Cuckoo’s two central characters want to leave Dublin for London and you are an Irish playwright living in London - how much is the play based on your own experiences?

I came up with the idea for Cuckoo shortly after I made the decision to move from Dublin to London. Emigration has always been a pertinent part of the Irish experience and I wanted to explore ideas of home and what it means to leave.

Particularly after the financial crash, there was an exodus of young people from Ireland, and I knew the play could speak to that.

I used to live near Crumlin, where the play is set, and had close friends from the area.

Crumlin sits outside Dublin city centre and is full of vibrant, sparky, fascinating people, and I wanted to try and capture that unique energy on the page.

The Crumlin dialect is fast, ferocious and nuanced. I feel strongly about writing Ireland as I see it, today, rather than the wistful, nostalgic and often fetishised version Ireland we often see represented on stage.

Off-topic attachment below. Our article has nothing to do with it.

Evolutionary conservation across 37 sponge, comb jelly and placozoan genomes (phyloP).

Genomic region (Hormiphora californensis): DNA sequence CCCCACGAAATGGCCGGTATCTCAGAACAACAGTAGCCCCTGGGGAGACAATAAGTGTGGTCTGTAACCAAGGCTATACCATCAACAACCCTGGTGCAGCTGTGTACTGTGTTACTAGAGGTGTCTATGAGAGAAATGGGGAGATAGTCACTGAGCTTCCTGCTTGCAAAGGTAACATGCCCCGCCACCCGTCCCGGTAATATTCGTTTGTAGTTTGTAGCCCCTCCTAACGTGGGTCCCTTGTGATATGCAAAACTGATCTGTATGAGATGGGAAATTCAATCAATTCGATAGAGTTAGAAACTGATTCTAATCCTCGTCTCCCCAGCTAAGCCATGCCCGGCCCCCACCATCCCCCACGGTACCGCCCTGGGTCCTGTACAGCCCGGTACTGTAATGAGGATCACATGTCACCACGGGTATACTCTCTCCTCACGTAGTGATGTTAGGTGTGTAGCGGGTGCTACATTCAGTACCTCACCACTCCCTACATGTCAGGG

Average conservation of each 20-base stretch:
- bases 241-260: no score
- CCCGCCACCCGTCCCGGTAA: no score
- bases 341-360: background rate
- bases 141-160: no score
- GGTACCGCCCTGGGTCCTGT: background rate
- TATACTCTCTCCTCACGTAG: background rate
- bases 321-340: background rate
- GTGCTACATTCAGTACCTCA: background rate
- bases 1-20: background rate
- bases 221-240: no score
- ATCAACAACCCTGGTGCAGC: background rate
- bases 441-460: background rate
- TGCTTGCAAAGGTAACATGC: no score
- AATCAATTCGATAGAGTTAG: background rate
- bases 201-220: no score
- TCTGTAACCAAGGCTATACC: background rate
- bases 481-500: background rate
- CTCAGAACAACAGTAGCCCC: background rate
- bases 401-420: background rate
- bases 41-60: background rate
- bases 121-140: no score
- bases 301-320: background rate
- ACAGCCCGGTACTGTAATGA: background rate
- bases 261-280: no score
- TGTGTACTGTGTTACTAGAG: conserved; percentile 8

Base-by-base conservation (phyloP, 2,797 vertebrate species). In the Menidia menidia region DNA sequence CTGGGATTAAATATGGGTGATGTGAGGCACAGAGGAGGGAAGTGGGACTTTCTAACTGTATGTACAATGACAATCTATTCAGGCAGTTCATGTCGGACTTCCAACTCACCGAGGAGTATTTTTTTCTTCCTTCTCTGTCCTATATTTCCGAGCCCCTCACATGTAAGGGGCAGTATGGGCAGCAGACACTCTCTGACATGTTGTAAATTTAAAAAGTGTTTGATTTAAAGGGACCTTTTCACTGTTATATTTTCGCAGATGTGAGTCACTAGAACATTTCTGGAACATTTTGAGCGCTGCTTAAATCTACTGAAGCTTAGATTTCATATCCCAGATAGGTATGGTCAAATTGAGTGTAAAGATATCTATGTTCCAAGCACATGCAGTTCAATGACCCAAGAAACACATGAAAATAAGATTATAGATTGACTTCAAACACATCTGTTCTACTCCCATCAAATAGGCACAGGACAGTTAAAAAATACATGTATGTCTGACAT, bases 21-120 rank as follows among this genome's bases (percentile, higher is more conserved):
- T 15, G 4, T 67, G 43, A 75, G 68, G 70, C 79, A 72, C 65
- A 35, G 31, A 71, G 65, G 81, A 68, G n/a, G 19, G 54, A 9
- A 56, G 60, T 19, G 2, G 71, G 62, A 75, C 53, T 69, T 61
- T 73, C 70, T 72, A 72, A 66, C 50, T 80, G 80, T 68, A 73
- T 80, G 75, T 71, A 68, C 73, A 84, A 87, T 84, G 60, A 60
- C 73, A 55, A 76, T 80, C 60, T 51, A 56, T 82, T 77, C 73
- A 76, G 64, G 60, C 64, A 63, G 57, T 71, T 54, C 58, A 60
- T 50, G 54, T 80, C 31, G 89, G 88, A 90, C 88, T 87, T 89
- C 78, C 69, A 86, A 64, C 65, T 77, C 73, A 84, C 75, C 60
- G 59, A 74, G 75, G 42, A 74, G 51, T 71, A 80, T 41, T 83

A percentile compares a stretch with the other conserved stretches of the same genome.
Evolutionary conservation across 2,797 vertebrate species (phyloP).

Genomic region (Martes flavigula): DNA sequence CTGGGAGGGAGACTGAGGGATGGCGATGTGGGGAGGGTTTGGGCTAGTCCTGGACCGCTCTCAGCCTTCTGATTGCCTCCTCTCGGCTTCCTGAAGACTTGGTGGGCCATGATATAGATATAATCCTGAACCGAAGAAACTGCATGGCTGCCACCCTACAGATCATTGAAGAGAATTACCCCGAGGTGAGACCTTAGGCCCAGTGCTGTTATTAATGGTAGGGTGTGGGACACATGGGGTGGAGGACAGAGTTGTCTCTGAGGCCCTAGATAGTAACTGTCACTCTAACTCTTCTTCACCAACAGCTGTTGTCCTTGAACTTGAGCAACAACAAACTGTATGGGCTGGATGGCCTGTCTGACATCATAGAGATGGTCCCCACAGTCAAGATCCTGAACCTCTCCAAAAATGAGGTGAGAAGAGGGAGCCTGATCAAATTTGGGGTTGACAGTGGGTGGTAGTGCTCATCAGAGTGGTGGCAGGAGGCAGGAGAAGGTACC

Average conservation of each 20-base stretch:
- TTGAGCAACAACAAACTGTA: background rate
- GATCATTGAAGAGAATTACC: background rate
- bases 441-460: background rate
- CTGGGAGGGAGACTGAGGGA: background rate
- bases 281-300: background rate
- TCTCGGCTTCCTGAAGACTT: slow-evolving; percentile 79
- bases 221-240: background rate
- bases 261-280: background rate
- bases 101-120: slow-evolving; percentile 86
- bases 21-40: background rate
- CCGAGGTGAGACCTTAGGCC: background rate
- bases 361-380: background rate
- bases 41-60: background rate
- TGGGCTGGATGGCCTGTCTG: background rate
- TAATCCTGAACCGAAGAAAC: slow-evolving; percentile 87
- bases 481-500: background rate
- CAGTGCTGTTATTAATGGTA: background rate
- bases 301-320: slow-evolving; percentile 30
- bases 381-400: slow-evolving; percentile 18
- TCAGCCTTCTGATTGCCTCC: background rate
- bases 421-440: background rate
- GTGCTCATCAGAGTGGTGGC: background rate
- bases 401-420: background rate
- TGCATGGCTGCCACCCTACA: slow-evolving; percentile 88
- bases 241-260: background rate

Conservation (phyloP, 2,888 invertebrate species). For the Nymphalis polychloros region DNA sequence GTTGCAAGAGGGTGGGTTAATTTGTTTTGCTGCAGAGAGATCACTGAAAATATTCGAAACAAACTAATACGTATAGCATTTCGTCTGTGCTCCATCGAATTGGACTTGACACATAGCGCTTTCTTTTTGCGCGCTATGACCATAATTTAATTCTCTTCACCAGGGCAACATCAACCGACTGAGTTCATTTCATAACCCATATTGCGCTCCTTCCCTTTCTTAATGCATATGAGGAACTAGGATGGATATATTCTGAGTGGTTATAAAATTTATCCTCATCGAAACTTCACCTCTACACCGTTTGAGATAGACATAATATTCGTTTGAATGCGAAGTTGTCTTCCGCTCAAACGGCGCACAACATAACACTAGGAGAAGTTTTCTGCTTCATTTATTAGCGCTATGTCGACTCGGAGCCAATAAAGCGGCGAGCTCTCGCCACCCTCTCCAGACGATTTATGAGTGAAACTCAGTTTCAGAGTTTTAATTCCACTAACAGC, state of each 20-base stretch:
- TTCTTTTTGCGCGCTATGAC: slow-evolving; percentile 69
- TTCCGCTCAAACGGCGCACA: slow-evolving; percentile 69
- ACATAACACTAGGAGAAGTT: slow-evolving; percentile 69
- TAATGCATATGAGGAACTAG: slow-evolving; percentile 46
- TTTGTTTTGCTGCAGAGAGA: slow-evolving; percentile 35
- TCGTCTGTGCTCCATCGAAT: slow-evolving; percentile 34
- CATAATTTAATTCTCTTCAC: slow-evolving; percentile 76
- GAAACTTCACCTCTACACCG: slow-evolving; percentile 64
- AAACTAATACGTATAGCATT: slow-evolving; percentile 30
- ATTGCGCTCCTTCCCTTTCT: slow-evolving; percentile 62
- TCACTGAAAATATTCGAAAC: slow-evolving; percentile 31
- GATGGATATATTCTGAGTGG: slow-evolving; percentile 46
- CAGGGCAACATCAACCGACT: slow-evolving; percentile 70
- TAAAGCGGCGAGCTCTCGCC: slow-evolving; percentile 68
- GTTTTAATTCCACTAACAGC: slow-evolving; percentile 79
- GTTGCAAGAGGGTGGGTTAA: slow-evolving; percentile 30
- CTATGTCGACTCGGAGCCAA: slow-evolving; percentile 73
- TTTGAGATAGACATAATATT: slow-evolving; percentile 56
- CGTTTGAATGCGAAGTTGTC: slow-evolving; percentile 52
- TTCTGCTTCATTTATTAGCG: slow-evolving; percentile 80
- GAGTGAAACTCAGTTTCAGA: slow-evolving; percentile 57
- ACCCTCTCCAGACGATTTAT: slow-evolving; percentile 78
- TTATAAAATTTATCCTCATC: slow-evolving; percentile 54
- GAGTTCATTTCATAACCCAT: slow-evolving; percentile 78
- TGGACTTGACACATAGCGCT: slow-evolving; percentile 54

While the idea of what it means to leave Ireland is inspired by my own experience of doing so, beyond that the play is entirely fictional, from the heightened world to the characters and events.

All I knew when I started writing Cuckoo was that I wanted to create two compelling central characters: Iona, a boisterous, larger-than-life young woman, full of spark and potential, but who was seen as simply ‘too much’ by the people around her.

Cuckoo  Soho Theatre (Courtesy of David Gill) (3)
Cuckoo, Soho Theatre. Photo by David Gill.

And Pingu, who steadfastly identifies as non-binary in a highly gendered world. Pingu has made the decision not to speak, in order not to have to constantly advocate for their right just to be themselves.

It was around these two characters and their desire to find their tribe in London that I built the play.

The play explores themes of gender identity and a sense of belonging, do you think social media makes it harder for teenagers growing up?

Being a teenager has always been a trying time and I think it always will be.

I think in general social media hasn’t changed us as a species, so much as drawn out and exacerbated our already deeply flawed nature, only in new ways.

Being a teenager has always been a phase of uncertainty trying to carve out your identity.